The main role of Microsoft is keeping the infrastructure of the Office 365 service in operation and protecting it. They ensure smooth operation of the hardware and operation of the Office 365 services. They also take care of tasks related to current service management like upgrades and management of security patches. Accordingly, Office 365 customers are expected to take responsibility for backup of their data, including Teams data. If anyone in your company inadvertently deletes a file from Teams, you cannot call Microsoft and request recovery of the file. It is your job to back up your data and recover it if necessary.
Recovery of Teams data
To be able to recover Microsoft Teams data, we must first consider three things – Recovery Point Objective (RPO), i.e., the moment from which data can be recovered, Recovery Time Objective (RTO), i.e., the time during which the data will be recovered from the moment of the incident, and thirdly, backup solution capacity.
Backup solution capacity
Backup solution capacity is very important for Microsoft Teams. As we discussed before, Microsoft Teams data is distributed to various locations, including Exchange, SharePoint, and OneDrive for Business. Considering how Office 365 stores Teams data, the Office 365 backup solution should be capable of backing up all the data even remotely associated with Teams.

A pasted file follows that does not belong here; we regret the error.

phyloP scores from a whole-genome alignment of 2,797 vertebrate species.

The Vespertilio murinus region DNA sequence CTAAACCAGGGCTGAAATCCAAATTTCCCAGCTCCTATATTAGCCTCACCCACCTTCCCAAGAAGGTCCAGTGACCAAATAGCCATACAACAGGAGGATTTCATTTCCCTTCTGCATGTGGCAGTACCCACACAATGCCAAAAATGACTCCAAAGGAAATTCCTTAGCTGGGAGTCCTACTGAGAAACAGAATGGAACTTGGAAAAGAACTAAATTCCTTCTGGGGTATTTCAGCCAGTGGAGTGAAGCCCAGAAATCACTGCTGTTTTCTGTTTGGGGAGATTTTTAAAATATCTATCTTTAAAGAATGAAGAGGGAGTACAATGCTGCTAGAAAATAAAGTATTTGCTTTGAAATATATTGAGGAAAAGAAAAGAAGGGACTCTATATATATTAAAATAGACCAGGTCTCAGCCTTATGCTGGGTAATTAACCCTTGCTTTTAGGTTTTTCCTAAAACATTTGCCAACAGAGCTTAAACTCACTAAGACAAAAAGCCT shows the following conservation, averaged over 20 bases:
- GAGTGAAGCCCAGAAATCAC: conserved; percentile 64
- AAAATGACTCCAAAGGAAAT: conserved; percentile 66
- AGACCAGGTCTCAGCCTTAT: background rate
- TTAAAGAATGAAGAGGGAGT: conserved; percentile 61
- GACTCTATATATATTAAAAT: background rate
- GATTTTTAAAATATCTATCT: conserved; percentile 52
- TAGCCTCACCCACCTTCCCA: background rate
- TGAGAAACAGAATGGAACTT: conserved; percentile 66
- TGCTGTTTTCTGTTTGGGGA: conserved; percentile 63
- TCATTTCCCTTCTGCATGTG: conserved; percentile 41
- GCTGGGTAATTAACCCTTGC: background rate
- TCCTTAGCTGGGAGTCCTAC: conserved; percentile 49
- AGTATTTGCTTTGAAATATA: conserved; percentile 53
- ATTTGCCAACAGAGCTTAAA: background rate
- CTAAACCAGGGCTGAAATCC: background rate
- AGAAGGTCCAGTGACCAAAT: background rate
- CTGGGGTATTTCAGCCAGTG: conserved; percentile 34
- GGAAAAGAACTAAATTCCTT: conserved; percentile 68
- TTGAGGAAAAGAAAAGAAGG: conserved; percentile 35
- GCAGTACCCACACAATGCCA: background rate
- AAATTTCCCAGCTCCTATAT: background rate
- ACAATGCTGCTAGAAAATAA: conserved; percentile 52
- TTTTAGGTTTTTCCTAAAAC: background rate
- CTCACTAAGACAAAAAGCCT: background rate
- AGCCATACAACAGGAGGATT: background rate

The good news is that Microsoft recently launched a new API for Teams. The API provides a possibility for backup solution providers to back up and restore Teams directly from the source data.
To understand the importance of this API, let’s compare the backup and recovery of Microsoft Exchange and Microsoft Planner. Both are Office 365 cloud services but most of the backup solution providers only support the backup and recovery of Exchange from source data. But I do not know anyone who would currently offer full backup service for Microsoft Planner.
At last, the new backup API of Microsoft gives a possibility for backup solution providers to offer a fully functional Teams backup service. We must consider that as the API is rather new, all service providers have not yet managed to integrate it into their Office 365 backup service.
Nobody wants to start a court dispute but if someone should use legal measures against your company, it is of critical importance to use a reliable eDiscovery solution.
eDiscovery helps to identify and find from the system all documents and other data potentially associated with a given case. It also helps to follow the requirements of GDPR.
The Microsoft Office 365 service does have a built-in eDiscovery service through which an authorised person can look for the necessary information. As for Microsoft Teams, the eDiscovery tool can find a chat, channel chats, files, meeting information and call information.